We'll just make up some numbers, this might make things clearer.

We will assume the surface low has 960 mb pressure.   Imagine that each of the surface wind arrows brings in enough air to increase the pressure at the center of the LOW by 10 mb.  You would expect the pressure at the center of the LOW to increase from 960 mb to 1000 mb.

This is just like a bank account.  You have \$960 in the bank and you make four \$10 dollar deposits.  You would expect your bank account balance to increase from \$960 to \$1000.

But what if the surface pressure decreased from 960 mb to 950 mb as shown in the following figure?  Or in terms of the bank account, wouldn't you be surprised if, after making four \$10 dollar deposits, the balance went from \$960 to \$950.

The next figure shows us what could be happening.

There may be some upper level divergence (more arrows leaving the cylinder at some point above the ground than going in).  Upper level divergence removes air from the cylinder and would decrease the weight of the cylinder (and that would lower the surface pressure)

We need to determine which of the two (converging winds at the surface or divergence at upper levels) is dominant.  That will determine what happens to the surface pressure.

Again some actual numbers might help

The 40 millibars worth of surface convergence is shown at Point 1.  Up at Point 2 there are 50 mb of air entering the cylinder but 100 mb leaving.  That is a net loss of 50 mb.  At Point 3 we see the overall result, a net loss of 10 mb.  The surface pressure should decrease from 960 mb to 950 mb.  That change is reflected in the next picture.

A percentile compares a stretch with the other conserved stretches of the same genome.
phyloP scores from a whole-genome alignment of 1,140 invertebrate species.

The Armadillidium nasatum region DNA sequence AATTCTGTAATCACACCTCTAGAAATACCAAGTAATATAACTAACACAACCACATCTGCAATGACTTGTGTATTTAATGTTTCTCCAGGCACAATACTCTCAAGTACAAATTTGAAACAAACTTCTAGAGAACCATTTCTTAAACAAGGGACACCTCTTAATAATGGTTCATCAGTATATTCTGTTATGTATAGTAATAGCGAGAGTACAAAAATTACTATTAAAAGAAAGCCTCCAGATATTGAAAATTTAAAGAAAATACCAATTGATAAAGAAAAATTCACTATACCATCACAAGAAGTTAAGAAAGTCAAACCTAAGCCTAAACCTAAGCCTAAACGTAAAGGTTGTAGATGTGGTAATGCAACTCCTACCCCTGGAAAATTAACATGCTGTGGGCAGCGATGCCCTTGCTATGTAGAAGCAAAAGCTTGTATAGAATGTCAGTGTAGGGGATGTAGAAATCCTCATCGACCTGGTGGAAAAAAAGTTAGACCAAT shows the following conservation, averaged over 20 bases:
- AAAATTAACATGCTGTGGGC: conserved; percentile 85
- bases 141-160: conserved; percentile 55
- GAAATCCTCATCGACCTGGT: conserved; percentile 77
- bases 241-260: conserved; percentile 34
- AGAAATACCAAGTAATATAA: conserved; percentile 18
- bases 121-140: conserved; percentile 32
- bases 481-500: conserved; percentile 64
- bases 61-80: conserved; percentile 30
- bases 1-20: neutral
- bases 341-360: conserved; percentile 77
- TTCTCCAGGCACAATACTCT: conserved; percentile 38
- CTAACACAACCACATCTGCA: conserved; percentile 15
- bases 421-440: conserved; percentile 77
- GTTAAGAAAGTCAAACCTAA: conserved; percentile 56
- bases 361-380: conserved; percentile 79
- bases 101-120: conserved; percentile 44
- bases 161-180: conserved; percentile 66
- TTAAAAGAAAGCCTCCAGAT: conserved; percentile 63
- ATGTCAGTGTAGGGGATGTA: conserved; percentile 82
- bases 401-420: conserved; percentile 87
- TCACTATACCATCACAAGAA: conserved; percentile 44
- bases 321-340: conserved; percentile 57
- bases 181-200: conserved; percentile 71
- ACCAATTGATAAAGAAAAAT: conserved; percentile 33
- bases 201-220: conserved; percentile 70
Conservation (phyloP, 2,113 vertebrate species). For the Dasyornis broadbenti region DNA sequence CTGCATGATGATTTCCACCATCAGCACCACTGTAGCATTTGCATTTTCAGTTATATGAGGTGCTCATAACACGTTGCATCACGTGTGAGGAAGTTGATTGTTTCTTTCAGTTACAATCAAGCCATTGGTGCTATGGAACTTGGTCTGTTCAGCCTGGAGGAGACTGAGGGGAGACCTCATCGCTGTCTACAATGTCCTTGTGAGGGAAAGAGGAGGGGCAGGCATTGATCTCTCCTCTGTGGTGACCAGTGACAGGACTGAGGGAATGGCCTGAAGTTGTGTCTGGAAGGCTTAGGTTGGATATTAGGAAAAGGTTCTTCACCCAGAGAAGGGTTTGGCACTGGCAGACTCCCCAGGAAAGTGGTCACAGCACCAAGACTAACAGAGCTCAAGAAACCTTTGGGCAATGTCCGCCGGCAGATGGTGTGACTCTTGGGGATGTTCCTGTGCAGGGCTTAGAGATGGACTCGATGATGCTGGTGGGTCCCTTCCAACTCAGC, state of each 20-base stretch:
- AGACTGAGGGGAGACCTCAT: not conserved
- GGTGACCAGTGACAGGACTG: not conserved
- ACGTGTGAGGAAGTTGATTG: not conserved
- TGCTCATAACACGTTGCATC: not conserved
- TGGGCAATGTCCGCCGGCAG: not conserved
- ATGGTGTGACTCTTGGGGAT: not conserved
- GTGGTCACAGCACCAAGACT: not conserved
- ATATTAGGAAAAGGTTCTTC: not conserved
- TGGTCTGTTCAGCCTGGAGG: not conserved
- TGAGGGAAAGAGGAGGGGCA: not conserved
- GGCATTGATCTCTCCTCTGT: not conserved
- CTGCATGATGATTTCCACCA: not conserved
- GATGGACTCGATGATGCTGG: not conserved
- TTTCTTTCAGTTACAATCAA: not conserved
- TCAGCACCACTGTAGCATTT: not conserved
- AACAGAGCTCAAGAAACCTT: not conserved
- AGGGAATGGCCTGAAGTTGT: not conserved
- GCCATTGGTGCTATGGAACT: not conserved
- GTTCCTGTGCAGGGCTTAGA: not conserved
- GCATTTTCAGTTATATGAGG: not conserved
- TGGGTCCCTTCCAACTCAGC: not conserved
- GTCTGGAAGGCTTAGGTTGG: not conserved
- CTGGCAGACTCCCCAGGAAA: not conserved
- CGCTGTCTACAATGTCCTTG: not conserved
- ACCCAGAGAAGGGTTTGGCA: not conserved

The surface pressure is 950 mb.  This means there is more of a pressure difference between the low pressure in the center of the storm and the pressure surrounding the storm.  The surface storm has intensified and the surface winds will blow faster and carry more air into the cylinder (the surface wind arrows each now carry 12.5 mb of air instead of 10 mb).  The converging surface winds add 50 mb of air to the cylinder (Point 1), the upper level divergence removes 50 mb of air from the cylinder (Point 2).  Convergence and divergence are in balance (Point 3).  The storm won't intensify any further.

Now that you have some idea of what upper level divergence looks like (more air leaving than is going in) you are in a position to understand another one of the relationships between the surface and upper level winds.

One of the things we have learned about surface LOW pressure is that the converging surface winds create rising air motions.  The figure above gives you an idea of what can happen to this rising air (it has to go somewhere).  Note the upper level divergence in the figure: two arrows of air coming into the point "DIV" and three arrows of air leaving (more air going out than coming in is what makes this divergence).  The rising air can, in effect, supply the extra arrow's worth of air.

Three arrows of air come into the point marked "CONV" on the upper level chart and two leave (more air coming in than going out).  What happens to the extra arrow?  It sinks, it is the source of the sinking air found above surface high pressure.

Here are the answers to the "test your understanding" question found earlier in this lecture.

1. This is a constant pressure chart.  The pressures at Points A, B, C, and D are all the same - 500 mb.

2. Point A is found at the lowest altitude - 5400 meters.  Point D is found at the highest altitude - 5640 meters.

3. The coldest air is found below Point A, the warmest air is below Point D.

4. The winds blow parallel to the contours from west to east as shown on the map above.  The winds at Point C are blowing from the west.